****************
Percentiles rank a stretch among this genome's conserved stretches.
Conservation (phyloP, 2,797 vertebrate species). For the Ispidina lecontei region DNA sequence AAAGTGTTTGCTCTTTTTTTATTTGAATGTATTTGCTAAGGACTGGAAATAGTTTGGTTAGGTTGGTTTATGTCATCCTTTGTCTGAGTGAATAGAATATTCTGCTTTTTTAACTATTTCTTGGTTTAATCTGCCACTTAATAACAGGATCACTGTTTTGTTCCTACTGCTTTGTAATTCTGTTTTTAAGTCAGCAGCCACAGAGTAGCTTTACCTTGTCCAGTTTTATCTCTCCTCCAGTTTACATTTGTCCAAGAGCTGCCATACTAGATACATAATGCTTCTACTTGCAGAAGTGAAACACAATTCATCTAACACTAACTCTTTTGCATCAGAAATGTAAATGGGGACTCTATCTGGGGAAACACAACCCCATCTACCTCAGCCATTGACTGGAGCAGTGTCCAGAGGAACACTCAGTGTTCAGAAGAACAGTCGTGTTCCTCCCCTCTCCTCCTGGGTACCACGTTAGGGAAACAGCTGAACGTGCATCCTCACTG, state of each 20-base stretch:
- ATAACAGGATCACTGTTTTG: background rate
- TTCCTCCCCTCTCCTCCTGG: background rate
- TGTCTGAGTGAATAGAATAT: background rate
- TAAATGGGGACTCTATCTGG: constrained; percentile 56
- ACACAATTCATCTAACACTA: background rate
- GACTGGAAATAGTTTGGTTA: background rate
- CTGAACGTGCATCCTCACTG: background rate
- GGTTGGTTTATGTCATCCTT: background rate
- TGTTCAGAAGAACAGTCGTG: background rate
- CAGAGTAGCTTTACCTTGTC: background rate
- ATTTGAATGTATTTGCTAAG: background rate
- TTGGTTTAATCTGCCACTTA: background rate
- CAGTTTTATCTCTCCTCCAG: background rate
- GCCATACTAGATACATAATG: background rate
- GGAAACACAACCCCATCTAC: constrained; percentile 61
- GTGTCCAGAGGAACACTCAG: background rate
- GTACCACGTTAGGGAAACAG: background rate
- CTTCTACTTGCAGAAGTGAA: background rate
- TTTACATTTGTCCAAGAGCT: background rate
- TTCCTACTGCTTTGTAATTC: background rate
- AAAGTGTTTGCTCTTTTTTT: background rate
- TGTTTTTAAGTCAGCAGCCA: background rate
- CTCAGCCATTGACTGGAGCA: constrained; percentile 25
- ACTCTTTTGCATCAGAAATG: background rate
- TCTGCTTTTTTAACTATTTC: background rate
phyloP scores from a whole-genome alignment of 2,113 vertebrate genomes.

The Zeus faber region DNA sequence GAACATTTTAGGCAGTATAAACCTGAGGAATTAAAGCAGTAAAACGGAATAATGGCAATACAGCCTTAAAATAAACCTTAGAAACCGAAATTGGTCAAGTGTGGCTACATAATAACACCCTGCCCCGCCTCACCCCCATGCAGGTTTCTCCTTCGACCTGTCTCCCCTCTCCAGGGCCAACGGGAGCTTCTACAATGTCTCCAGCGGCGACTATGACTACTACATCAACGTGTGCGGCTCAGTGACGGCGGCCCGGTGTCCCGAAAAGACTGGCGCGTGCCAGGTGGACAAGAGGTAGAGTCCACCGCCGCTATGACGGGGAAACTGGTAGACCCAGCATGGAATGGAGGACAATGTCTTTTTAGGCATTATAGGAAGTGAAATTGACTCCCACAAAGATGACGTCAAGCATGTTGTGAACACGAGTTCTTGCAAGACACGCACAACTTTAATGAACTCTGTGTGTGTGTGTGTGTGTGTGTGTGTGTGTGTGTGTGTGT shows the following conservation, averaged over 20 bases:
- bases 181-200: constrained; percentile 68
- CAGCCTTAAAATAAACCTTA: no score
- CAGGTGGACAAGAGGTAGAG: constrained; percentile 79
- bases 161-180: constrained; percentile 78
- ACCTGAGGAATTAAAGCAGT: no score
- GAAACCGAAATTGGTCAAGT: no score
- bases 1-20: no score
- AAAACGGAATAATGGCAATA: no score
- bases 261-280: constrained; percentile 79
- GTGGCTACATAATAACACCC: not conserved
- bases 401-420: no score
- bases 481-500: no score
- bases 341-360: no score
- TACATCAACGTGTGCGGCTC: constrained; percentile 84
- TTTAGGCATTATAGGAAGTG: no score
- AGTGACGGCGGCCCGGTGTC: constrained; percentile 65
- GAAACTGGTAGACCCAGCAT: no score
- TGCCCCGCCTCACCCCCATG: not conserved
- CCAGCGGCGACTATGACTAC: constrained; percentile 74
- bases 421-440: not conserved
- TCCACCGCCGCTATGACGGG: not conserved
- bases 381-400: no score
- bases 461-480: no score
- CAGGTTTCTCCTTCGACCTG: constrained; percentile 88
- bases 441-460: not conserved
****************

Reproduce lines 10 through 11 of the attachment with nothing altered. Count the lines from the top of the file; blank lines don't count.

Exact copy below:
- GGTTGGTTTATGTCATCCTT: background rate
- TGTTCAGAAGAACAGTCGTG: background rate